Common mistakes made by inexperienced and unseasoned businessmen
The first is the failure or inability to distinguish between what is fact and what is opinion. Opinion is seldom infallible. It is never better than the information on which it is based, the qualifications of the person voicing it and his ability to correctly interpret the information at his disposal. Sometimes businessmen inclined to read and hear opinions and accept them as facts, then make decisions based on those opinions without further investigation or study. Paul however also said that when he made such kind of mistake, he never blamed anyone – even those who gave him their opinion, he only can blame himself for accepting it without question.
As an example, he told a story about a manufacturer he knows well. This man read a trade journal article mentioning that one novelty item is in great demand. He believed the article and spent US $100 000 to set up facilities, buying raw materials to produce that item. Sadly, when he was ready to go into production, he discovered that half-a-dozen other firms were ahead of him and beginning to distribute the item to the market. And the market was saturated even before his salesmen could start selling his product.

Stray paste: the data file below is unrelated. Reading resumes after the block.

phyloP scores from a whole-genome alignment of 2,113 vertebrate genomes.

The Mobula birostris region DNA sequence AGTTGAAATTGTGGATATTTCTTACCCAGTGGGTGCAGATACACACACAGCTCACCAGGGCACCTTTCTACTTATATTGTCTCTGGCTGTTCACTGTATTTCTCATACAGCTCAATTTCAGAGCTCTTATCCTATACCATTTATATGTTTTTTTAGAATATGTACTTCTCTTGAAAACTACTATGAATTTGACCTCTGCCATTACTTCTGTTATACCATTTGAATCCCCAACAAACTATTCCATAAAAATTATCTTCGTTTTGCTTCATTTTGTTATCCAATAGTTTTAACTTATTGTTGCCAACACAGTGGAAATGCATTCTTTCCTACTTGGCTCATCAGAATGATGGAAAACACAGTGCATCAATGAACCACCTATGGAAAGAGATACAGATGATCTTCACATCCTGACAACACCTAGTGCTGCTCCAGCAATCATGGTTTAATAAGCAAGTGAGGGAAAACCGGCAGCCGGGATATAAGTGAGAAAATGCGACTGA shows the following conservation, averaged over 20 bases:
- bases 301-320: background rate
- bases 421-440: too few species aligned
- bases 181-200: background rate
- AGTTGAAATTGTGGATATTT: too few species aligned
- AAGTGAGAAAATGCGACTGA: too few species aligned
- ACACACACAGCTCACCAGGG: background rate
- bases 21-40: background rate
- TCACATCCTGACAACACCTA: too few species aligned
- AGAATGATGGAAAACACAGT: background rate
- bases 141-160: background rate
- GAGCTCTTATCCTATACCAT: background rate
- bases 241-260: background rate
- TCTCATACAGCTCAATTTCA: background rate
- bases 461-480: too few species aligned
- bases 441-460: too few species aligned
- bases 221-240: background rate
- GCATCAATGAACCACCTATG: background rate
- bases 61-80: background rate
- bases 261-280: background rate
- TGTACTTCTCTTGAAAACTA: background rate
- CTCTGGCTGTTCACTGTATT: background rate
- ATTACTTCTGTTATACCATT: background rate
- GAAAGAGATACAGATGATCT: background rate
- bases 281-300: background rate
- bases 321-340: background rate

In order to succeed in any deal, project or endeavor, the businessman must assemble all the available pertinent hard facts and study and analyze them himself. It is fine to ask for advice and opinions of others, but he must not follow the advice blindly. He must understand the opinion and back his decision based on good facts.
The second mistake relates to risk taking. Unexperienced businessmen hesitate to take risk and sometimes this reluctance hinder the success. After careful study and painstaking analysis, he made the decision and start the plan to implement his decision. But he must at the same time, bear in mind that there is always a possibility that some completely unforeseen elements or developments will turn up to alter or even wreck his original plan. He is, however, must secure in the knowledge that he has done everything within his power to tip the odds for success in his favor. He must accept that he cannot think of nor insure against every contingency. Businessmen must take calculated risks to succeed. If it is is not risky at all, everybody can succeed in business: stock transaction, industry or commerce. The risk involved in investments would be offset by the potentials for eventual profit.
The businessman who is able to calculate his risks – and then is willing to take them—has his battle for success nine-tenths won. The remaining one-tenth is the unknown variable, the unpredictable factor “x” that puts the zest and excitement into the game. Without that “x” factor, business would be hopelessly dull, routine and uninteresting.
The third mistake is not following through his plan. After making a decision based on sound judgement and facts, the businessmen must follow through with all his might.